The list goes on and on, haha. Sometimes I’m my own writer, penciler, inker, colorist, letterer, and editor. It does get daunting and stressful, but at the end when you watch it all come together it’s worth it.
Do you have a favorite color palette to work with?
I usually use bold or bright colors!
What’s the biggest influence on your art?
I usually answer people. I like to have a lot of diversity and inclusion in my work, so with that I look towards people.
How do you prioritize rest and self-care while working in comics?
I often try to remind myself to take breaks, and to get up and walk around. Hand stretches are also important as well. Nowadays, I also try to do 9-5 pm for working on comics on weekdays and then take the weekend off.
What do you wish you had known before starting to make comics?
Paneling and lettering!!! Both super important, so your comics are readable and not too much wording in the word balloons. It’s also good to practice with paneling to make sure it’s clean and uniform. But it’s also fun to find your style with it, and then practice cool paneling styles.
Current and Upcoming Work
I love that Kameron’s portfolio explores so much about xer own identity as an Afro-Indigeous, queer, trans, disabled person, and it’s cool to see that extending to his commercial work, too! Xe talked a bit about the comic projects he has going on and coming up soon:
Is there anything you’ve finished recently or about to finish?
Recently finished working on Hellbent! A comic about Jezi, a girl who’s the daughter of Satan. She rejects her demonic destiny, and comes out as a trans woman in the process. I recently illustrated the chapter where Jezi meets a Trans goddess named Delilah, and gets to go to the Boogie Men club, The Gayest Place on earth!
Hellbent sounds and looks amazing! I asked Kameron for the best place to check it out, and he said to head over to the Hellbent‘s website where you can pre-order a copy!
Are you working on anything at the moment?
At the moment I’m working on art for a graphic novel called Light Bright that’s going to be published by Graphic Mundi.
I have a few comics from Graphic Mundi on my wishlist, and it’s so cool to hear that you’re working with them to produce Light Bright. Are you able to give us any details on the story and when it might be coming out? Are you the sole creator or working with a team?
We are aiming to release it next year! The story is adapted from Steve Major’s memoir High Yella. Quincy Scott Jones is working on the comic script while Kendra Boileua is the editor! The story is set in the summer of ’85 where a boy is sent to his religious grandmother’s rural New York farm. He starts to discover more about being mixed race and why he’s not so girl crazy.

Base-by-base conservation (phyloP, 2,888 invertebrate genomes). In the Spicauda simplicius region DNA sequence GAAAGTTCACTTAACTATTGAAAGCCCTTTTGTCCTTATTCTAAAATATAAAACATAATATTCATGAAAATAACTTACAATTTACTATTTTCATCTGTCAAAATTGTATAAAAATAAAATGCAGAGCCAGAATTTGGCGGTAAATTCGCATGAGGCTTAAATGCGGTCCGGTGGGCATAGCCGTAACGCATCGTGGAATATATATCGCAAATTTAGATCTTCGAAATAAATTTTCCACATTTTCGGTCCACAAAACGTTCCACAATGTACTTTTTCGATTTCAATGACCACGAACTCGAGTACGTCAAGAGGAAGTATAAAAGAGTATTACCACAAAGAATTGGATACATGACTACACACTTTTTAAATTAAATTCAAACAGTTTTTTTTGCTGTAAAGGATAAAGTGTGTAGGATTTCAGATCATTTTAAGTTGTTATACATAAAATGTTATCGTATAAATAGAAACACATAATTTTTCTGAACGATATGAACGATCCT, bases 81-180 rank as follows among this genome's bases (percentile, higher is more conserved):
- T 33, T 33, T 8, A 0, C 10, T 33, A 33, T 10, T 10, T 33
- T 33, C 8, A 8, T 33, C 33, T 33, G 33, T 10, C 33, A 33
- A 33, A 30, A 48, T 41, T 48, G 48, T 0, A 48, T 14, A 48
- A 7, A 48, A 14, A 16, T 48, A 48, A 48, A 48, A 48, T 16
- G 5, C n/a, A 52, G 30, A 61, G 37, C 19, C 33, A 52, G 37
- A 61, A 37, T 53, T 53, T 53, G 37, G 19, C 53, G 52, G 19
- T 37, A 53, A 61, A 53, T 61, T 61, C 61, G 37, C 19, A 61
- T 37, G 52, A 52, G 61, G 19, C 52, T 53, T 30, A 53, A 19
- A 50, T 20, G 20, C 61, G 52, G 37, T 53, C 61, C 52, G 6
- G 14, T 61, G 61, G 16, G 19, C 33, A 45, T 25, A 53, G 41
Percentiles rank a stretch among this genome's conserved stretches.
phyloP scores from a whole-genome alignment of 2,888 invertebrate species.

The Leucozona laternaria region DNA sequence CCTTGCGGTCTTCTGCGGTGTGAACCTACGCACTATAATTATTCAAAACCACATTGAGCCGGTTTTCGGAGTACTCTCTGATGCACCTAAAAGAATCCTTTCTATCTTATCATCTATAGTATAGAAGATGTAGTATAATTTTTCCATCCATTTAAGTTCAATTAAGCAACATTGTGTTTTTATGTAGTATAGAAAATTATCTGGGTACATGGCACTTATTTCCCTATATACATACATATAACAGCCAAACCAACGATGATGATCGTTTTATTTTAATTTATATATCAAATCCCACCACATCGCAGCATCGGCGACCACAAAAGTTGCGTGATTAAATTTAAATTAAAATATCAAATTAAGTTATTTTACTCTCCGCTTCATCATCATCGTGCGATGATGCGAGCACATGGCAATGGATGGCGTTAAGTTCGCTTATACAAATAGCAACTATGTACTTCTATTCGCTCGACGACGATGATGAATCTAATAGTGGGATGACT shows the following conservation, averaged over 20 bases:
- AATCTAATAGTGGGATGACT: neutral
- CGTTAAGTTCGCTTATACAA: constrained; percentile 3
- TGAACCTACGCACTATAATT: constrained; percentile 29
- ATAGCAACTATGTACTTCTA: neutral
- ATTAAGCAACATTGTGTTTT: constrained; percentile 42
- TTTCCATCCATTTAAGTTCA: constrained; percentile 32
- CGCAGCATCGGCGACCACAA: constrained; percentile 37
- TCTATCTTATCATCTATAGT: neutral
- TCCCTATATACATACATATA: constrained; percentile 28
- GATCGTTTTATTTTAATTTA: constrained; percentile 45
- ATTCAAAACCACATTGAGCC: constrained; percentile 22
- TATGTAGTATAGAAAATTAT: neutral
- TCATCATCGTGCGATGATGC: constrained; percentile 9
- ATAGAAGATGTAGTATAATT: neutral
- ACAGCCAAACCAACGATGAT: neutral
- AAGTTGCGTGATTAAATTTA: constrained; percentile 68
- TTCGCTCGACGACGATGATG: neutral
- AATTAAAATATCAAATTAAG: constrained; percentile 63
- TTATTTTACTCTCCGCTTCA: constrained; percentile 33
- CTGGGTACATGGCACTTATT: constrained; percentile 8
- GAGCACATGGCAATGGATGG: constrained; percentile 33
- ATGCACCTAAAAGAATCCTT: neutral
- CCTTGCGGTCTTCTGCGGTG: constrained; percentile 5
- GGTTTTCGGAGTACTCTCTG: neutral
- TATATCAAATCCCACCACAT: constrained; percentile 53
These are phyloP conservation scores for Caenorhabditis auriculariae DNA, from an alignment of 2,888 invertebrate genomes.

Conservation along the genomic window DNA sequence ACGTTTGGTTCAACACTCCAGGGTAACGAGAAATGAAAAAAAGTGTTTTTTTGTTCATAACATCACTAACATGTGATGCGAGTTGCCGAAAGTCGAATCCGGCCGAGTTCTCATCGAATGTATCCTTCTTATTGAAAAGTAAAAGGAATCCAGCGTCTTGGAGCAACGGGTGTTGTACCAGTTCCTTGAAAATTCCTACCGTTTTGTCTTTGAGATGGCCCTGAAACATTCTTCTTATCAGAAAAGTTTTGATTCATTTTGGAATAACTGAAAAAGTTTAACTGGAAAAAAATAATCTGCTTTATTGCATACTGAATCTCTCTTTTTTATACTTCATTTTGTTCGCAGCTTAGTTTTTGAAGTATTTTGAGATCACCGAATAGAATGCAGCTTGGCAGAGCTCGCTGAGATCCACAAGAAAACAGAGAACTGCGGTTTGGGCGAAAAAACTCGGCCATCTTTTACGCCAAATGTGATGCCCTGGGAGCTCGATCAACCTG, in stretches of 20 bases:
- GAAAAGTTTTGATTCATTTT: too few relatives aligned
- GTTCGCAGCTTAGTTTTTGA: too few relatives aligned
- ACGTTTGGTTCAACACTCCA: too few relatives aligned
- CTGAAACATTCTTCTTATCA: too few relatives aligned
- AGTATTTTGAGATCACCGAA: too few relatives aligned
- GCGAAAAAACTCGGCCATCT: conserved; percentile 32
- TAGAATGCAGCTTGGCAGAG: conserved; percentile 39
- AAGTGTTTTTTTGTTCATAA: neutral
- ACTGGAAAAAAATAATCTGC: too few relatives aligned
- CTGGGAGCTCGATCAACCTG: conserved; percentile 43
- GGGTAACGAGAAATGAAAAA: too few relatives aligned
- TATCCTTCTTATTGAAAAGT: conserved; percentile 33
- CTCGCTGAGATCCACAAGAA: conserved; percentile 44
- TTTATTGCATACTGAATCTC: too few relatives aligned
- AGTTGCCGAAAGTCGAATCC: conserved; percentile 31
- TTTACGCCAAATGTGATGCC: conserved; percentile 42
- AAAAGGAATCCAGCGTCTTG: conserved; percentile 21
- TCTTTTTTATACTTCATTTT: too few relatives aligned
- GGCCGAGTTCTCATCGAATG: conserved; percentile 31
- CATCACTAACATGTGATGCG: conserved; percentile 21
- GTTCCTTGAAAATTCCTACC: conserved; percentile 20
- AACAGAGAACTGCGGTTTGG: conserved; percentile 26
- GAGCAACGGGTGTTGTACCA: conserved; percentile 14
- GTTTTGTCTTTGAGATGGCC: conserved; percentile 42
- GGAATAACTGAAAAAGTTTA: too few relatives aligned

Do you have any upcoming publications we should keep an eye out for?
I think a lot about the ways being marginalized harms us and how the aspects of our identity are rarely depicted as a strength in popular narratives. For me, that includes my disabilities, fatness, queerness, etc. But I find that these things bring a lot of positive aspects to my life and work and make it unique and beautiful. Do you feel that aspects of your identity and life experiences as a marginalized person can be a source of strength in your work?
Absolutely! I’ve been through my life where some people have viewed these things as weaknesses and something to be ashamed of, and that closed me in. Through my work, creating comics, and characters, I was able to find strength and celebration in celebrating myself, marginalized characters, and marginalized stories. Growing up I’ve seen how in some cases these marginalized characters had instead been the butt of the joke and stereotyped and how that affected me, but I want to do better so people can truly see themselves represented and celebrated.
Oh, I love that answer so much! I think this really shines through in your work, and it’s one of the things that draws me to your comics and illustrations. Comics in particular feel like such a wonderful medium to explore these topics in and give people a chance to see themselves and their experiences reflected.
For my final question, what advice would you give to artists who want to work in comics?
A lot of times people think that if you churn out pages everyday or work til you burn out, that you’re successful. The best thing you can do is take care of yourself and get a healthy work and life balance so you can be at your best to work on comics. Also be kind to yourself, comic making can be stressful enough. It’s best to take a break and come back to it with fresh eyes.
Follow Kameron’s Work
Thank you so much, Kameron, for sharing your thoughts and spending some time with me for this interview! It’s been wonderful to get to know more about you and your beautiful work. And thank you to all of you readers for reading!
I encourage everyone to check out Kameron’s online shop, pre-order a copy of Hellbent, and follow xem on Instagram and Twitter to hear more about xer latest and upcoming works like Light Bright from Graphic Mundi, Indiginerds: Tales of Modern Indigenous Life from Iron Circus Comics, and Gladiolus Magazine from Black Josei Press!
If you enjoyed this interview, I encourage you to sign up for my newsletter Into the Bramble to see more artist interviews in the future, as well as other comic-related series like More Comics Please! and Behind the Design!